An unusual hemoprotein capable of reversible binding of nitric oxide from the gram-positive Bacillus halodenitrificans

Gerard Denariaz, Paul A. Ketchum, William J. Payne, Ming Yih Liu, Jean LeGall, Isabel Moura, José J. G. Moura

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12 Citations (Scopus)


A green protein from the soluble extract of anaerobically grown Bacillus halodenitrificans cells was purified and determined by non-denaturing procedures or SDS-PAGE to have a molecular mass of 64 kDa. The pyridine hemochromogen was shown to be that of a b-type cytochrome prosthetic group that was soluble in ether. The protein contained 6.2mol protoheme per mol protein-1. Photoreduction of the native protein yielded a product with an electronic absorption spectrum retaining the 559 nm maximum and the 424-nm Soret band displayed in the dithionite-reduced sample. Incubation of a reduced sample in the presence of air failed to return it to the original oxidation state. Electronic spin was not affected by pH. The reduced but not the oxidized form of the cytochrome bound cyanide, carbon monoxide, and nitric oxide, providing spectra resembling those of cytochromes c′ from several sources. Addition of nitroprusside to the reduced protein yielded a spectrum similar to that of the NO reacted protein. Nitric oxide failed to reduce the green protein. The position of the Soret band in the spectrum of the nitric oxide derivative of the green protein suggested a fifth-coordinate nitrosylheme structure. EPR studies provided g values with the triplet spectral pattern consistent with a five-coordinate ferrous nitrosyl heme. Flushing of the NO-derivative with argon and overnight exposure to air returned the nitrosylheme to the ferric form, and EPR values confirmed the reversion. All these spectral characterizations are strikingly similar to those of soluble guanylate cyclase, including the observation that NO was reversibly bound to the protein. EPR spectra of whole cells also displayed the hyperfine lines typical of a nitrosyl-ferrous heme, accentuated when dithionite was added. In the absence of a definitive physiological role because of its unusual properties, the green protein was named a nitric oxide-binding protein.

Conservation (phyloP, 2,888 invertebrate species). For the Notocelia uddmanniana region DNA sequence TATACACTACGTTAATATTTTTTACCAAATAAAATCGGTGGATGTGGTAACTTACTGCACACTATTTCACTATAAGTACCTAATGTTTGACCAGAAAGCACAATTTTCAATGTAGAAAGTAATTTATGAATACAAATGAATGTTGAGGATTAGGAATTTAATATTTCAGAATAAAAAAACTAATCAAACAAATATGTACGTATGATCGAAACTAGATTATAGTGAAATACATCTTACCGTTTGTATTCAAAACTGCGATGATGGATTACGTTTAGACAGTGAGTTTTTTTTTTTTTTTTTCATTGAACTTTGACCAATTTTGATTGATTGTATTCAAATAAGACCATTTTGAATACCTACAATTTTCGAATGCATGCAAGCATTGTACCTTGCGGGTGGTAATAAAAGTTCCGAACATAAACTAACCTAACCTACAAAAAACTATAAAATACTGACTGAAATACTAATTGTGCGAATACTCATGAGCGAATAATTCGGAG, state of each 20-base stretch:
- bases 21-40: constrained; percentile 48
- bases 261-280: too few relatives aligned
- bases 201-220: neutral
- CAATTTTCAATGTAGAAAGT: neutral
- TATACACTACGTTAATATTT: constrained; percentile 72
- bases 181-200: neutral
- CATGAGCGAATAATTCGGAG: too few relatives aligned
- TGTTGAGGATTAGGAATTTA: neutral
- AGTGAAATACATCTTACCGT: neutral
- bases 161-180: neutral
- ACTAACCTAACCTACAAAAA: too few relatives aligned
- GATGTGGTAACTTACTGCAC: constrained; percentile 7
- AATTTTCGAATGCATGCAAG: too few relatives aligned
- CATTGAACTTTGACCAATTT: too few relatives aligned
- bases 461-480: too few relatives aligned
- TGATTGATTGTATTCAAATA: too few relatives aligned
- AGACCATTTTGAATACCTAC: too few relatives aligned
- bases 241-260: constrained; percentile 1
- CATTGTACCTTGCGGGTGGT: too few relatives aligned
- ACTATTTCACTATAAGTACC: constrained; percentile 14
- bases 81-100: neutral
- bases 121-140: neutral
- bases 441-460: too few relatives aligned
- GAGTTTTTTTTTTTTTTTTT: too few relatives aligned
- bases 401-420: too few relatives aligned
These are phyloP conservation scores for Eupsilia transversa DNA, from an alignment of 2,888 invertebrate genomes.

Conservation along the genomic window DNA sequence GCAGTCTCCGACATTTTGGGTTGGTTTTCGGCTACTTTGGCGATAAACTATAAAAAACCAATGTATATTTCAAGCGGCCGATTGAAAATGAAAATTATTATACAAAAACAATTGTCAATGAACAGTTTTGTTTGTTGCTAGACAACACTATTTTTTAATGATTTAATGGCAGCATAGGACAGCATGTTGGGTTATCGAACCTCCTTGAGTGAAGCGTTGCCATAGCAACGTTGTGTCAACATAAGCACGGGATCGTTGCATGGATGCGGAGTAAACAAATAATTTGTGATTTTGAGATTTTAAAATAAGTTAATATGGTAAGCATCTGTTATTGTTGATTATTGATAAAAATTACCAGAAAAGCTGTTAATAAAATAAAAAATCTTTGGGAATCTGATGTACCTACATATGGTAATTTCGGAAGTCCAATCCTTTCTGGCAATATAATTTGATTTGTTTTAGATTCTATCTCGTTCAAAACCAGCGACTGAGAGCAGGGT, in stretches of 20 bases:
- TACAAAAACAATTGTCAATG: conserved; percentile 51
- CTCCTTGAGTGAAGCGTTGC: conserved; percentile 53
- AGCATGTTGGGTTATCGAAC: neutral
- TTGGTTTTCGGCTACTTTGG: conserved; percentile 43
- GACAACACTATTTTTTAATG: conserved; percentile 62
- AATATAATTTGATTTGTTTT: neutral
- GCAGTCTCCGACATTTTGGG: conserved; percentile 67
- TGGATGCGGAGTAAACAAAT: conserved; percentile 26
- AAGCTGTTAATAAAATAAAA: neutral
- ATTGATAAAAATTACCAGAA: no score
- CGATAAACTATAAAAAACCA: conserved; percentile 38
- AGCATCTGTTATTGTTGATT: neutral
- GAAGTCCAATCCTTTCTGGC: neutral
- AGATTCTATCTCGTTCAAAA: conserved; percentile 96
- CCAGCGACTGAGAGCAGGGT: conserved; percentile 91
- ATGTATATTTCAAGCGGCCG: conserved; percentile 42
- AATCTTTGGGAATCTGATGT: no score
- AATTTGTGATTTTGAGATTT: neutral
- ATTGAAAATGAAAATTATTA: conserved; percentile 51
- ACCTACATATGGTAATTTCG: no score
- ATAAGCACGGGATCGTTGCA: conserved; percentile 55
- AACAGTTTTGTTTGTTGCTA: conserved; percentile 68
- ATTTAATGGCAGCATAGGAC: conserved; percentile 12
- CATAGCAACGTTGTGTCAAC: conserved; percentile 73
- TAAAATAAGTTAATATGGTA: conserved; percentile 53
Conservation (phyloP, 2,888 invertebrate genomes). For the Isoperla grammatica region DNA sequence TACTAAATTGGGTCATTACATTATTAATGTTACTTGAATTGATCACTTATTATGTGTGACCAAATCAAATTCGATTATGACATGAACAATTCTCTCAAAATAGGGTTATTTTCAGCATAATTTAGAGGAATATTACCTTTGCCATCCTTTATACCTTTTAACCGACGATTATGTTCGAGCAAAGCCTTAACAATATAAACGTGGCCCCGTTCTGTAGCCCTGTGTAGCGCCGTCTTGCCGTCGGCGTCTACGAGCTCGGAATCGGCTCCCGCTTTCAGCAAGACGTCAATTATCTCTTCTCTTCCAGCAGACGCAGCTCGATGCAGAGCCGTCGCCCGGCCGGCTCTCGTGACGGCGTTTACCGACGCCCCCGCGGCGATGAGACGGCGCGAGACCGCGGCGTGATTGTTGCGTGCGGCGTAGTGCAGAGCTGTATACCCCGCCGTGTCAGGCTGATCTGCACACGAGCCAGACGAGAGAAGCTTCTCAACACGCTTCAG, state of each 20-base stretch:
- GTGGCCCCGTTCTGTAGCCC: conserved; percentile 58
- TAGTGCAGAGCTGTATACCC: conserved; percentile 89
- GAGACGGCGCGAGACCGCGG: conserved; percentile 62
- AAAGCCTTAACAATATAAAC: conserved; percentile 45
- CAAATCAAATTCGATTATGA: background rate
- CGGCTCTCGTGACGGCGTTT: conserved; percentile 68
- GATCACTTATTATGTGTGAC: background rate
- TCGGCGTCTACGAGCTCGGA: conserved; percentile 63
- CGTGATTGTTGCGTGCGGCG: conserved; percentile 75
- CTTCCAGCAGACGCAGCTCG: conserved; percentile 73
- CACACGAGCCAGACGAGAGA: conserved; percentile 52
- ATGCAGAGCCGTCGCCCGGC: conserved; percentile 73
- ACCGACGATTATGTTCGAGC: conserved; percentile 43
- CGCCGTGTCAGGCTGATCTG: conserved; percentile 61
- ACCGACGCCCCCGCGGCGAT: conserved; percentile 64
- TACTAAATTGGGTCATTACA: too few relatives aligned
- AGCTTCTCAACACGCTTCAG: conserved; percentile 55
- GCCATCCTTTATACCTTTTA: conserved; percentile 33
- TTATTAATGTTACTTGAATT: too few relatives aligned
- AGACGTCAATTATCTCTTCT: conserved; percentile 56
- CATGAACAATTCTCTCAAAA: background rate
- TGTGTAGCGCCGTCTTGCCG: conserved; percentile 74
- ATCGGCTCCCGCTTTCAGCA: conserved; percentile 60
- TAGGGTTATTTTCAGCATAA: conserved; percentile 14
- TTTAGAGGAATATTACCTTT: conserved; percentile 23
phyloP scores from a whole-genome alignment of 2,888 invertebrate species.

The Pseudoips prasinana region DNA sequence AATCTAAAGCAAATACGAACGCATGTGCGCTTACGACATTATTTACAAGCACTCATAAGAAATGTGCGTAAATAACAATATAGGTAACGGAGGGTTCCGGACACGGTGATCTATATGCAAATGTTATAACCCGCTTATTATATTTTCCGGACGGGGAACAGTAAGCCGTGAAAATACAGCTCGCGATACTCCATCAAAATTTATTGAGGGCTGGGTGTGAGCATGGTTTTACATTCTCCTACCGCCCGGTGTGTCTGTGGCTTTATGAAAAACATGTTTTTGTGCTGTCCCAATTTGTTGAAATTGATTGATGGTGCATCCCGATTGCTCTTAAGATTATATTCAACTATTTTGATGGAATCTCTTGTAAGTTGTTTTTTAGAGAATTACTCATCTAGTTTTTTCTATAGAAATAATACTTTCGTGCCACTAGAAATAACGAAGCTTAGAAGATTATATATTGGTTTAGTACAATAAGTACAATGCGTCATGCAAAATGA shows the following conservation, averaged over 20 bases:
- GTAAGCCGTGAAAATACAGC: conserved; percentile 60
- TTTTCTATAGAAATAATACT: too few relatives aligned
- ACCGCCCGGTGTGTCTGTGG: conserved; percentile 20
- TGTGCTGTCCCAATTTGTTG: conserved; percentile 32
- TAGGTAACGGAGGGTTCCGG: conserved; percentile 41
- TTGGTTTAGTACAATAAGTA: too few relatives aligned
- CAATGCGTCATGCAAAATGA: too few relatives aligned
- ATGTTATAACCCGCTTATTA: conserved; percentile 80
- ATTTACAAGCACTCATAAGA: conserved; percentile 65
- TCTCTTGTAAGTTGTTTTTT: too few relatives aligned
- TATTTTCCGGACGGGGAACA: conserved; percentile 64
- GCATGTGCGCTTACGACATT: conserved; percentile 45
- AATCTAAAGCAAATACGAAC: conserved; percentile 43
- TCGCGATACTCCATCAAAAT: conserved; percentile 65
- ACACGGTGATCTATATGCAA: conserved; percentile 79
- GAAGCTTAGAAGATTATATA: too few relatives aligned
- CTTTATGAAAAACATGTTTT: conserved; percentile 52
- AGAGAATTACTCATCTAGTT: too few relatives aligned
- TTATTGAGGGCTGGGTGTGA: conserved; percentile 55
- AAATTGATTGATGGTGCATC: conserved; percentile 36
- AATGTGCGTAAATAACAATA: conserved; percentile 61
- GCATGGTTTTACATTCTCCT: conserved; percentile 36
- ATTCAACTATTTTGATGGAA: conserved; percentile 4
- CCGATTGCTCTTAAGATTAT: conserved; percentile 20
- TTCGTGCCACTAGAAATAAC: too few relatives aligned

Original languageEnglish
Pages (from-to)316-322
Number of pages7
JournalArchives Of Microbiology
Issue number5
Publication statusPublished - 1 Nov 1994


  • b-Type cytochrome
  • CO, NO binding
  • Cyanide
  • EPR
  • Fifth coordinate structure
  • Photoreduction
  • Pyridine hemochromogen


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